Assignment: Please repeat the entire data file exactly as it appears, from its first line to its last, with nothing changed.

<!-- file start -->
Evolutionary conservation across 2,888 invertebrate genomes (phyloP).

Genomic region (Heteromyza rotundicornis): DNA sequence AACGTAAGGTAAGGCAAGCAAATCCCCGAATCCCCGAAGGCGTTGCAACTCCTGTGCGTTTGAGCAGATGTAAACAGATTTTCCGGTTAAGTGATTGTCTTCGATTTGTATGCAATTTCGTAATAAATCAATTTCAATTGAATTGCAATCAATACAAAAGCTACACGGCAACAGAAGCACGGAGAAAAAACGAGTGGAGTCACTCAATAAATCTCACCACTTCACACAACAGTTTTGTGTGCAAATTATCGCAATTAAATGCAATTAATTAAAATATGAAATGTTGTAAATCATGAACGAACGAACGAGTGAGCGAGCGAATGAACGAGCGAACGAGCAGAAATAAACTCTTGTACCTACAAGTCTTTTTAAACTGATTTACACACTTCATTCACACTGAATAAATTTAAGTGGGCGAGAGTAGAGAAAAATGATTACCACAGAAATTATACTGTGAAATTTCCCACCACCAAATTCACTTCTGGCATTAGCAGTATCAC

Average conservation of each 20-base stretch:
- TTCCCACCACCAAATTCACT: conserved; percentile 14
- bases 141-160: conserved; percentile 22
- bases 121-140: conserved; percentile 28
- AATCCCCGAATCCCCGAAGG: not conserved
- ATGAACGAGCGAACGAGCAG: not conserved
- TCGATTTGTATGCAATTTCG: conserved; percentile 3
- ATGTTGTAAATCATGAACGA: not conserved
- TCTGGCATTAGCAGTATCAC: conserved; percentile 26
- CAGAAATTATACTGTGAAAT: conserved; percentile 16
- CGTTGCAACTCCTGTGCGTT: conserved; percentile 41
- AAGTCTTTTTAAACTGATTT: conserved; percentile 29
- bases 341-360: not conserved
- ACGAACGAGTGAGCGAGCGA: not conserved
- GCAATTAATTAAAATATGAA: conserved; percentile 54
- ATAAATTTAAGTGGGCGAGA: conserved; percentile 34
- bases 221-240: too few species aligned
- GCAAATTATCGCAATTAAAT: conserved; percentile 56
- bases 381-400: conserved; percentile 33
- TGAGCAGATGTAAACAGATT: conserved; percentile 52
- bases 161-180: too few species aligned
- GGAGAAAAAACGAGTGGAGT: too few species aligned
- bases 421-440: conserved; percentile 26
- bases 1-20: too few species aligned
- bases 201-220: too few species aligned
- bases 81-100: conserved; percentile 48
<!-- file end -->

Evolutionary conservation across 2,888 invertebrate genomes (phyloP).

Genomic region (Heteromyza rotundicornis): DNA sequence AACGTAAGGTAAGGCAAGCAAATCCCCGAATCCCCGAAGGCGTTGCAACTCCTGTGCGTTTGAGCAGATGTAAACAGATTTTCCGGTTAAGTGATTGTCTTCGATTTGTATGCAATTTCGTAATAAATCAATTTCAATTGAATTGCAATCAATACAAAAGCTACACGGCAACAGAAGCACGGAGAAAAAACGAGTGGAGTCACTCAATAAATCTCACCACTTCACACAACAGTTTTGTGTGCAAATTATCGCAATTAAATGCAATTAATTAAAATATGAAATGTTGTAAATCATGAACGAACGAACGAGTGAGCGAGCGAATGAACGAGCGAACGAGCAGAAATAAACTCTTGTACCTACAAGTCTTTTTAAACTGATTTACACACTTCATTCACACTGAATAAATTTAAGTGGGCGAGAGTAGAGAAAAATGATTACCACAGAAATTATACTGTGAAATTTCCCACCACCAAATTCACTTCTGGCATTAGCAGTATCAC

Average conservation of each 20-base stretch:
- TTCCCACCACCAAATTCACT: conserved; percentile 14
- bases 141-160: conserved; percentile 22
- bases 121-140: conserved; percentile 28
- AATCCCCGAATCCCCGAAGG: not conserved
- ATGAACGAGCGAACGAGCAG: not conserved
- TCGATTTGTATGCAATTTCG: conserved; percentile 3
- ATGTTGTAAATCATGAACGA: not conserved
- TCTGGCATTAGCAGTATCAC: conserved; percentile 26
- CAGAAATTATACTGTGAAAT: conserved; percentile 16
- CGTTGCAACTCCTGTGCGTT: conserved; percentile 41
- AAGTCTTTTTAAACTGATTT: conserved; percentile 29
- bases 341-360: not conserved
- ACGAACGAGTGAGCGAGCGA: not conserved
- GCAATTAATTAAAATATGAA: conserved; percentile 54
- ATAAATTTAAGTGGGCGAGA: conserved; percentile 34
- bases 221-240: too few species aligned
- GCAAATTATCGCAATTAAAT: conserved; percentile 56
- bases 381-400: conserved; percentile 33
- TGAGCAGATGTAAACAGATT: conserved; percentile 52
- bases 161-180: too few species aligned
- GGAGAAAAAACGAGTGGAGT: too few species aligned
- bases 421-440: conserved; percentile 26
- bases 1-20: too few species aligned
- bases 201-220: too few species aligned
- bases 81-100: conserved; percentile 48